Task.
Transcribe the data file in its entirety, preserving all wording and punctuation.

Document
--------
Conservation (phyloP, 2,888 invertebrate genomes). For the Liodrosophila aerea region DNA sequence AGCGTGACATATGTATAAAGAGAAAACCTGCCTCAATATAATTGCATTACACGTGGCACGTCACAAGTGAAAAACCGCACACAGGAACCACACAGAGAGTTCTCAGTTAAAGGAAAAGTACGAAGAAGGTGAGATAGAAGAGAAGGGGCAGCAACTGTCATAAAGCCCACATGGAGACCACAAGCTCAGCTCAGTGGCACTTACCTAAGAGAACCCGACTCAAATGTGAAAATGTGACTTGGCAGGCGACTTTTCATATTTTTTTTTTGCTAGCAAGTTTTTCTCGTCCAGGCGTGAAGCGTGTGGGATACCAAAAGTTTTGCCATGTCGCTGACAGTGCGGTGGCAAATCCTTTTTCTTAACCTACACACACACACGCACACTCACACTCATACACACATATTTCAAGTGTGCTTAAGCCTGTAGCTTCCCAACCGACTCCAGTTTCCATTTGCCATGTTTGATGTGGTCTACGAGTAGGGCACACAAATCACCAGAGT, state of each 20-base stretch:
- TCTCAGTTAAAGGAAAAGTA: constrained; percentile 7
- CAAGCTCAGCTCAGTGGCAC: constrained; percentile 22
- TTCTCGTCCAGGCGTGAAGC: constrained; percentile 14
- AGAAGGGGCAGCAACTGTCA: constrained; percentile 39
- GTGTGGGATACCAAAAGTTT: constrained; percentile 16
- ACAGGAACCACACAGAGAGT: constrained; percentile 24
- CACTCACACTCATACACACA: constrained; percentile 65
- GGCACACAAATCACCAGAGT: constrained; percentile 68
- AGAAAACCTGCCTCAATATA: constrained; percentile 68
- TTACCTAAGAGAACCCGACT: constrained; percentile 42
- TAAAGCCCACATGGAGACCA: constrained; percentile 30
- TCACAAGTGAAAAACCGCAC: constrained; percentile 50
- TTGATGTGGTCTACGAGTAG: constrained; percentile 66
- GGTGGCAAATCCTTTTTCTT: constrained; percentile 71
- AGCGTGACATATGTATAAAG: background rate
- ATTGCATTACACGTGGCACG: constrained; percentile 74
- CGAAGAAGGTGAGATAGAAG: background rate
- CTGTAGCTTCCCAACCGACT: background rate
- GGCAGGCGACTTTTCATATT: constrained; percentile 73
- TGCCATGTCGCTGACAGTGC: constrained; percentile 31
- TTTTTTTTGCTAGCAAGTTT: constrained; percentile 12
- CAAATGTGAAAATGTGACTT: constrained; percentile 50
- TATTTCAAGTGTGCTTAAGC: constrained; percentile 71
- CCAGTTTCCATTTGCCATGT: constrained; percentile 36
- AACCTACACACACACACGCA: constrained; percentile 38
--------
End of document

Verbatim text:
Conservation (phyloP, 2,888 invertebrate genomes). For the Liodrosophila aerea region DNA sequence AGCGTGACATATGTATAAAGAGAAAACCTGCCTCAATATAATTGCATTACACGTGGCACGTCACAAGTGAAAAACCGCACACAGGAACCACACAGAGAGTTCTCAGTTAAAGGAAAAGTACGAAGAAGGTGAGATAGAAGAGAAGGGGCAGCAACTGTCATAAAGCCCACATGGAGACCACAAGCTCAGCTCAGTGGCACTTACCTAAGAGAACCCGACTCAAATGTGAAAATGTGACTTGGCAGGCGACTTTTCATATTTTTTTTTTGCTAGCAAGTTTTTCTCGTCCAGGCGTGAAGCGTGTGGGATACCAAAAGTTTTGCCATGTCGCTGACAGTGCGGTGGCAAATCCTTTTTCTTAACCTACACACACACACGCACACTCACACTCATACACACATATTTCAAGTGTGCTTAAGCCTGTAGCTTCCCAACCGACTCCAGTTTCCATTTGCCATGTTTGATGTGGTCTACGAGTAGGGCACACAAATCACCAGAGT, state of each 20-base stretch:
- TCTCAGTTAAAGGAAAAGTA: constrained; percentile 7
- CAAGCTCAGCTCAGTGGCAC: constrained; percentile 22
- TTCTCGTCCAGGCGTGAAGC: constrained; percentile 14
- AGAAGGGGCAGCAACTGTCA: constrained; percentile 39
- GTGTGGGATACCAAAAGTTT: constrained; percentile 16
- ACAGGAACCACACAGAGAGT: constrained; percentile 24
- CACTCACACTCATACACACA: constrained; percentile 65
- GGCACACAAATCACCAGAGT: constrained; percentile 68
- AGAAAACCTGCCTCAATATA: constrained; percentile 68
- TTACCTAAGAGAACCCGACT: constrained; percentile 42
- TAAAGCCCACATGGAGACCA: constrained; percentile 30
- TCACAAGTGAAAAACCGCAC: constrained; percentile 50
- TTGATGTGGTCTACGAGTAG: constrained; percentile 66
- GGTGGCAAATCCTTTTTCTT: constrained; percentile 71
- AGCGTGACATATGTATAAAG: background rate
- ATTGCATTACACGTGGCACG: constrained; percentile 74
- CGAAGAAGGTGAGATAGAAG: background rate
- CTGTAGCTTCCCAACCGACT: background rate
- GGCAGGCGACTTTTCATATT: constrained; percentile 73
- TGCCATGTCGCTGACAGTGC: constrained; percentile 31
- TTTTTTTTGCTAGCAAGTTT: constrained; percentile 12
- CAAATGTGAAAATGTGACTT: constrained; percentile 50
- TATTTCAAGTGTGCTTAAGC: constrained; percentile 71
- CCAGTTTCCATTTGCCATGT: constrained; percentile 36
- AACCTACACACACACACGCA: constrained; percentile 38